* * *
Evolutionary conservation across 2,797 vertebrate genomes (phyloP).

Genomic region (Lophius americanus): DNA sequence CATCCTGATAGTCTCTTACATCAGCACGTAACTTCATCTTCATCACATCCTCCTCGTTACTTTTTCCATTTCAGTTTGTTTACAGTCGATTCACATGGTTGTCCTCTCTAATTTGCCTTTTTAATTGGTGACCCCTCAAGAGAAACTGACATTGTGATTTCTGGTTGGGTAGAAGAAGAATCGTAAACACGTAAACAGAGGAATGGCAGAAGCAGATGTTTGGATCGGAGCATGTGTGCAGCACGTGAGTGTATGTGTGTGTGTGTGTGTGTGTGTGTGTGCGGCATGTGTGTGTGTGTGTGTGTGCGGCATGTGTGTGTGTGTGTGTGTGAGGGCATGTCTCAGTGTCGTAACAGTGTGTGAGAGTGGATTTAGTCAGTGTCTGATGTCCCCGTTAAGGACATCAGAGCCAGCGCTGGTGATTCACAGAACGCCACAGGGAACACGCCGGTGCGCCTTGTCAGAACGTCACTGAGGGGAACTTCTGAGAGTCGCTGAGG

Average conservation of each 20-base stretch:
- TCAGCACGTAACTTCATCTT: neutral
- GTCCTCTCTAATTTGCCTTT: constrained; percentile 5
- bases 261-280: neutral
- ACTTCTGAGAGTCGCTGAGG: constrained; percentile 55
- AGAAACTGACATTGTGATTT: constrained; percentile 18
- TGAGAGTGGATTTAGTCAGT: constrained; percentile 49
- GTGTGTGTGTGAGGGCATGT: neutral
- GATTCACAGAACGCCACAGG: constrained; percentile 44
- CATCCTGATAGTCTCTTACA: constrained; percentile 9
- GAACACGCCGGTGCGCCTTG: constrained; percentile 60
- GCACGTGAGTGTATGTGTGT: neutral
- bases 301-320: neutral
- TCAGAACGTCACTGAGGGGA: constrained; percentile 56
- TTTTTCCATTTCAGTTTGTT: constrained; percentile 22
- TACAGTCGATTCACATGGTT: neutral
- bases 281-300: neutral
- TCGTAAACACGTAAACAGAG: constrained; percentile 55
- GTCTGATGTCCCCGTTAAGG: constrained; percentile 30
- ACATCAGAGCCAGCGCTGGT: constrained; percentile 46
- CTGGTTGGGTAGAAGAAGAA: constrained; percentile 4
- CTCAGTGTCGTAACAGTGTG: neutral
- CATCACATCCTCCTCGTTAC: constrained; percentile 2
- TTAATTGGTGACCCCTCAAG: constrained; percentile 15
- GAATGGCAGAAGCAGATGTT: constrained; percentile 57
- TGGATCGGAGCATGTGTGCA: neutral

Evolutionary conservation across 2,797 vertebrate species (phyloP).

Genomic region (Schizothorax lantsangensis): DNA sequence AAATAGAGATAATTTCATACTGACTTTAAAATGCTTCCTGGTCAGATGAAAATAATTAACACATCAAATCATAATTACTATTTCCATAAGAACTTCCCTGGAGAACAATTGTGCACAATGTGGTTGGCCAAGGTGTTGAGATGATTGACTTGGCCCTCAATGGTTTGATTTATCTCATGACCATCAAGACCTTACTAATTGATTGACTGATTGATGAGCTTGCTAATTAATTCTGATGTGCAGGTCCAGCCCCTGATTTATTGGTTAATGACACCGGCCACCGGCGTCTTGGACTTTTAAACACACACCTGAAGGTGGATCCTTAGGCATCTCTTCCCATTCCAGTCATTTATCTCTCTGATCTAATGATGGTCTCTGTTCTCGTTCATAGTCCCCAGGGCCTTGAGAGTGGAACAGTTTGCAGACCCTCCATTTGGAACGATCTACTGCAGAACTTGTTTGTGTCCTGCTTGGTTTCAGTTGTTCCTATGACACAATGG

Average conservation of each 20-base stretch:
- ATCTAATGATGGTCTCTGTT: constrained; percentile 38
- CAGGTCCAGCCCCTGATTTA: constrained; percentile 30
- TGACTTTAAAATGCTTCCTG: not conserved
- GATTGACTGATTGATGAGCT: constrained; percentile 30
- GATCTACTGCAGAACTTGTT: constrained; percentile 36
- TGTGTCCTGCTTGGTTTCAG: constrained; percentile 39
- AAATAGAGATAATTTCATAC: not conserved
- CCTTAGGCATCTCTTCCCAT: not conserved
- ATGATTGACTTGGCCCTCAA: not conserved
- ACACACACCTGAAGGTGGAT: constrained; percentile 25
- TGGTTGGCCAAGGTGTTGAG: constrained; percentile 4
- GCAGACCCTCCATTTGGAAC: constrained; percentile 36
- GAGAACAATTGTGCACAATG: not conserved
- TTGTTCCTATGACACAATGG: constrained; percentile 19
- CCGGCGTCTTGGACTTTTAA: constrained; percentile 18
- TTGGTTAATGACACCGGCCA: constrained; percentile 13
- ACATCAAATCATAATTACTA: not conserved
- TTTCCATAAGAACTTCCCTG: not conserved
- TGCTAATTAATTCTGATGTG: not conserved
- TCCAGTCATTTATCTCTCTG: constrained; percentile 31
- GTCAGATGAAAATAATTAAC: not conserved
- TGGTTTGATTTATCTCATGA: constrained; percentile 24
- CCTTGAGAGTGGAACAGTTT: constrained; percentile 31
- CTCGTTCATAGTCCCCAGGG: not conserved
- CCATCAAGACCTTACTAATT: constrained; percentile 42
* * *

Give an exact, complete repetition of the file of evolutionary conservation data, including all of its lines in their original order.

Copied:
Evolutionary conservation across 2,797 vertebrate genomes (phyloP).

Genomic region (Lophius americanus): DNA sequence CATCCTGATAGTCTCTTACATCAGCACGTAACTTCATCTTCATCACATCCTCCTCGTTACTTTTTCCATTTCAGTTTGTTTACAGTCGATTCACATGGTTGTCCTCTCTAATTTGCCTTTTTAATTGGTGACCCCTCAAGAGAAACTGACATTGTGATTTCTGGTTGGGTAGAAGAAGAATCGTAAACACGTAAACAGAGGAATGGCAGAAGCAGATGTTTGGATCGGAGCATGTGTGCAGCACGTGAGTGTATGTGTGTGTGTGTGTGTGTGTGTGTGTGCGGCATGTGTGTGTGTGTGTGTGTGCGGCATGTGTGTGTGTGTGTGTGTGAGGGCATGTCTCAGTGTCGTAACAGTGTGTGAGAGTGGATTTAGTCAGTGTCTGATGTCCCCGTTAAGGACATCAGAGCCAGCGCTGGTGATTCACAGAACGCCACAGGGAACACGCCGGTGCGCCTTGTCAGAACGTCACTGAGGGGAACTTCTGAGAGTCGCTGAGG

Average conservation of each 20-base stretch:
- TCAGCACGTAACTTCATCTT: neutral
- GTCCTCTCTAATTTGCCTTT: constrained; percentile 5
- bases 261-280: neutral
- ACTTCTGAGAGTCGCTGAGG: constrained; percentile 55
- AGAAACTGACATTGTGATTT: constrained; percentile 18
- TGAGAGTGGATTTAGTCAGT: constrained; percentile 49
- GTGTGTGTGTGAGGGCATGT: neutral
- GATTCACAGAACGCCACAGG: constrained; percentile 44
- CATCCTGATAGTCTCTTACA: constrained; percentile 9
- GAACACGCCGGTGCGCCTTG: constrained; percentile 60
- GCACGTGAGTGTATGTGTGT: neutral
- bases 301-320: neutral
- TCAGAACGTCACTGAGGGGA: constrained; percentile 56
- TTTTTCCATTTCAGTTTGTT: constrained; percentile 22
- TACAGTCGATTCACATGGTT: neutral
- bases 281-300: neutral
- TCGTAAACACGTAAACAGAG: constrained; percentile 55
- GTCTGATGTCCCCGTTAAGG: constrained; percentile 30
- ACATCAGAGCCAGCGCTGGT: constrained; percentile 46
- CTGGTTGGGTAGAAGAAGAA: constrained; percentile 4
- CTCAGTGTCGTAACAGTGTG: neutral
- CATCACATCCTCCTCGTTAC: constrained; percentile 2
- TTAATTGGTGACCCCTCAAG: constrained; percentile 15
- GAATGGCAGAAGCAGATGTT: constrained; percentile 57
- TGGATCGGAGCATGTGTGCA: neutral

Evolutionary conservation across 2,797 vertebrate species (phyloP).

Genomic region (Schizothorax lantsangensis): DNA sequence AAATAGAGATAATTTCATACTGACTTTAAAATGCTTCCTGGTCAGATGAAAATAATTAACACATCAAATCATAATTACTATTTCCATAAGAACTTCCCTGGAGAACAATTGTGCACAATGTGGTTGGCCAAGGTGTTGAGATGATTGACTTGGCCCTCAATGGTTTGATTTATCTCATGACCATCAAGACCTTACTAATTGATTGACTGATTGATGAGCTTGCTAATTAATTCTGATGTGCAGGTCCAGCCCCTGATTTATTGGTTAATGACACCGGCCACCGGCGTCTTGGACTTTTAAACACACACCTGAAGGTGGATCCTTAGGCATCTCTTCCCATTCCAGTCATTTATCTCTCTGATCTAATGATGGTCTCTGTTCTCGTTCATAGTCCCCAGGGCCTTGAGAGTGGAACAGTTTGCAGACCCTCCATTTGGAACGATCTACTGCAGAACTTGTTTGTGTCCTGCTTGGTTTCAGTTGTTCCTATGACACAATGG

Average conservation of each 20-base stretch:
- ATCTAATGATGGTCTCTGTT: constrained; percentile 38
- CAGGTCCAGCCCCTGATTTA: constrained; percentile 30
- TGACTTTAAAATGCTTCCTG: not conserved
- GATTGACTGATTGATGAGCT: constrained; percentile 30
- GATCTACTGCAGAACTTGTT: constrained; percentile 36
- TGTGTCCTGCTTGGTTTCAG: constrained; percentile 39
- AAATAGAGATAATTTCATAC: not conserved
- CCTTAGGCATCTCTTCCCAT: not conserved
- ATGATTGACTTGGCCCTCAA: not conserved
- ACACACACCTGAAGGTGGAT: constrained; percentile 25
- TGGTTGGCCAAGGTGTTGAG: constrained; percentile 4
- GCAGACCCTCCATTTGGAAC: constrained; percentile 36
- GAGAACAATTGTGCACAATG: not conserved
- TTGTTCCTATGACACAATGG: constrained; percentile 19
- CCGGCGTCTTGGACTTTTAA: constrained; percentile 18
- TTGGTTAATGACACCGGCCA: constrained; percentile 13
- ACATCAAATCATAATTACTA: not conserved
- TTTCCATAAGAACTTCCCTG: not conserved
- TGCTAATTAATTCTGATGTG: not conserved
- TCCAGTCATTTATCTCTCTG: constrained; percentile 31
- GTCAGATGAAAATAATTAAC: not conserved
- TGGTTTGATTTATCTCATGA: constrained; percentile 24
- CCTTGAGAGTGGAACAGTTT: constrained; percentile 31
- CTCGTTCATAGTCCCCAGGG: not conserved
- CCATCAAGACCTTACTAATT: constrained; percentile 42